As I mentioned in my previous post, last December I went back to Myanmar to explore a new (for me) area of this still enigmatic country. With a small group of photographers, including the inspired photographer Win Kyaw Zan as our local leader, I spent eight days on the upper part of the Chindwin River in North Western Myanmar in a traditional fishing boat that had been temporarily converted to house our small group. In this post and the next, I will share my experiences in this still very rural part of Burma.
The Chindwin River is a major river and its 750-mile length entirely within Burma. It is the largest tributary of the majestic Irrawady, which it meets at a location very close to famed Mandalay. We motored downstream from New Sorma, slightly north of Homelin, mostly following the India/Burma border and ended up in Monywa, a town well-known for its magnificent caves, about a three-hour drive from Mandalay.
Much of the Chindwin’s course lies within mountain and forests. The Chindwin is a narrow, shallow river used for transporting a large array of goods, including the prized teak wood from nearby forests. Most of the time, we were accompanied on our journey by rafts of all sizes, bringing their precious cargo to a downstream market. Slowly motoring along in our boat allowed us to visit small villages along the shores rarely visited by foreigners.
Among my favorite memories from this nautical expedition were the early morning outings. Every day we got up before dawn to enjoy the beautiful misty conditions on the river. These experiences took some effort. Not only am I not a “morning person” but our boat had no electricity in the morning, and getting up in the dark can present many small challenges (try finding and putting on contact lenses in the dark). But it was all worth it as these morning excursions were for me the best ways to capture the mysterious and still elusive rural Burma.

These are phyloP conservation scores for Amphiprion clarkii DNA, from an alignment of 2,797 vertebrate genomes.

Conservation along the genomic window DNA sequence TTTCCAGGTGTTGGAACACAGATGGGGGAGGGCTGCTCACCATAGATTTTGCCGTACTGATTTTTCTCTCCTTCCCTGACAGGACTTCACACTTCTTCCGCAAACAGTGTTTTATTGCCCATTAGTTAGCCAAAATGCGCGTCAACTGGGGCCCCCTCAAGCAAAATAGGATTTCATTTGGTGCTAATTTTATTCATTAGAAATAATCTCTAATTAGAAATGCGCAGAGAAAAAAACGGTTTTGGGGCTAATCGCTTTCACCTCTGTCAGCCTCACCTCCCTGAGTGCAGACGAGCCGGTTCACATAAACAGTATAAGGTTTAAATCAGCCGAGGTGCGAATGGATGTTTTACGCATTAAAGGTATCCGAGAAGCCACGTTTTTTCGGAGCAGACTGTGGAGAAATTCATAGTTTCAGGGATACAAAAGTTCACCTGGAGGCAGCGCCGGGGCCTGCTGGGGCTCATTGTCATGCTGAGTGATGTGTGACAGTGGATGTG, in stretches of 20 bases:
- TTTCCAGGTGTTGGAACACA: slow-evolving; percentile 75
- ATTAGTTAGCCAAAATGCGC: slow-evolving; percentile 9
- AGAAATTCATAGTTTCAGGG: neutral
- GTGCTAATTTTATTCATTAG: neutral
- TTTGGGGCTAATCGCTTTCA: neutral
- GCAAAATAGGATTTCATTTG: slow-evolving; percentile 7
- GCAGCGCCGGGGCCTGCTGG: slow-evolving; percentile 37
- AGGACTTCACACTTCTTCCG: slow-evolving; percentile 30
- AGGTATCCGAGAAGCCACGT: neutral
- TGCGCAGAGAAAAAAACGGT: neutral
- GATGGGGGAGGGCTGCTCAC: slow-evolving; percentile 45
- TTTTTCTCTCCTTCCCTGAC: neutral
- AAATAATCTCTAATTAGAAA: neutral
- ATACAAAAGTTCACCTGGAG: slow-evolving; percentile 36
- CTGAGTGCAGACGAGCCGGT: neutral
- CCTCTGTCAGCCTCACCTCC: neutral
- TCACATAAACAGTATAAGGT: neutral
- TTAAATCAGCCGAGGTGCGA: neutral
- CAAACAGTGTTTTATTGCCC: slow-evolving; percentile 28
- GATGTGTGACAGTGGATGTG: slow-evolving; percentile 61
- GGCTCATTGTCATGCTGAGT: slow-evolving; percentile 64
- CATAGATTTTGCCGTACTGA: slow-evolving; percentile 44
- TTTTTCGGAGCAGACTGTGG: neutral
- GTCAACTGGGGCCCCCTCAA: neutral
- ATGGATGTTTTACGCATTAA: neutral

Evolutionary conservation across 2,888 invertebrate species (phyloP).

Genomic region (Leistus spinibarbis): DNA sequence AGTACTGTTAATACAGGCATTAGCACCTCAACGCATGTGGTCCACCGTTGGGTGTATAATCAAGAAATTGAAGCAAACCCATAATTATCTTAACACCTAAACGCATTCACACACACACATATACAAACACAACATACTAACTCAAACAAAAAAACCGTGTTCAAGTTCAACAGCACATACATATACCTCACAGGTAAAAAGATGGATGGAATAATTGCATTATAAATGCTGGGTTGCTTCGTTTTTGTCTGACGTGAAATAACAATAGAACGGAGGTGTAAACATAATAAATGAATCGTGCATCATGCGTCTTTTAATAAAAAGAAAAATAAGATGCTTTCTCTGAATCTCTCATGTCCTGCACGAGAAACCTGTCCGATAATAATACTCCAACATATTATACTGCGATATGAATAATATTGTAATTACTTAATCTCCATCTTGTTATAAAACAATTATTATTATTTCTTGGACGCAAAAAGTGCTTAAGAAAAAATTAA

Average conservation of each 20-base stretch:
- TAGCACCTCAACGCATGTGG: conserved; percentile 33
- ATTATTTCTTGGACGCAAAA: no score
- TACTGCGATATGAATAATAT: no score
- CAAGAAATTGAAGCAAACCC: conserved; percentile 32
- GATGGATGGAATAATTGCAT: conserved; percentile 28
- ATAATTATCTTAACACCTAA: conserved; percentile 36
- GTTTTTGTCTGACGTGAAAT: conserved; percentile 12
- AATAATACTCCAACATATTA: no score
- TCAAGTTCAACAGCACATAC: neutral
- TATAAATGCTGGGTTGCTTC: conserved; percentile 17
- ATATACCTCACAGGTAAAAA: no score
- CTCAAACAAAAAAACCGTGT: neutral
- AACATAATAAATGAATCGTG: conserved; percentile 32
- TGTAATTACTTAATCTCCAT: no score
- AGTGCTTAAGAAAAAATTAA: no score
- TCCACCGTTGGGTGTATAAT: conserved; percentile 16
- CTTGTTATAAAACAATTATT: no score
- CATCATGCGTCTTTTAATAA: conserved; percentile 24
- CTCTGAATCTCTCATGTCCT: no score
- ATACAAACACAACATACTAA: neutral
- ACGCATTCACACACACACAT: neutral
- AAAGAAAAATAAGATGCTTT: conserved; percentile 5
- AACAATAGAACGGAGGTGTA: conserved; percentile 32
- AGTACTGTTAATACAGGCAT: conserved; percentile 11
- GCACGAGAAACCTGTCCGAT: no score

Our first morning, at the northern point of our trip, we visited the Naga village of New Somra. Though Naga tribes mostly inhabit the North Eastern States of India (see my previous post, Nagaland, Indian Wild Wild East ), the Nagas also live on the other side of the India/Burma border, in North Western Burma. That morning the locals had agreed to perform their traditional dances wearing their festival attires. We all gathered at a location surrounded by sacred pillars. The women were all wearing red outfits, sizeable white necklaces and unusual transparent earrings. In common with their Indian cousins, the men sported very impressive headdresses made up of hornbill feathers, a brass dish as well as red and white seeds. In attendance was an older man impeccably dressed and carrying his spear. We were told that he was 86 years old and one of the three remaining alive that were part of the group that migrated from further up the mountain to the newer village of New Sorma where they currently live. I so wish I could have communicated with him more as he seemed very curious about us and I sure would have liked for him to share his well-earned wisdom.
The next morning, we stopped briefly at the village of Sarphar, and at a temporary settlement on the other side of the river. There, during the dry season, a few families of mat makers were making this their home for a few months. All were working very hard, cutting and assembling rattan canes to make mats that they will then ship further down the river to the market.
The remaining mornings, we visited small villages and the farmers that inhabit them. Not surprisingly, even at this early hour, farmers and villagers were already busy with their daily activities, working in the fields, kids walking to schools, women carrying heavy loads on their heads… all surrounded by a beautiful morning mist.
Next time, more about life on the Chindwin River.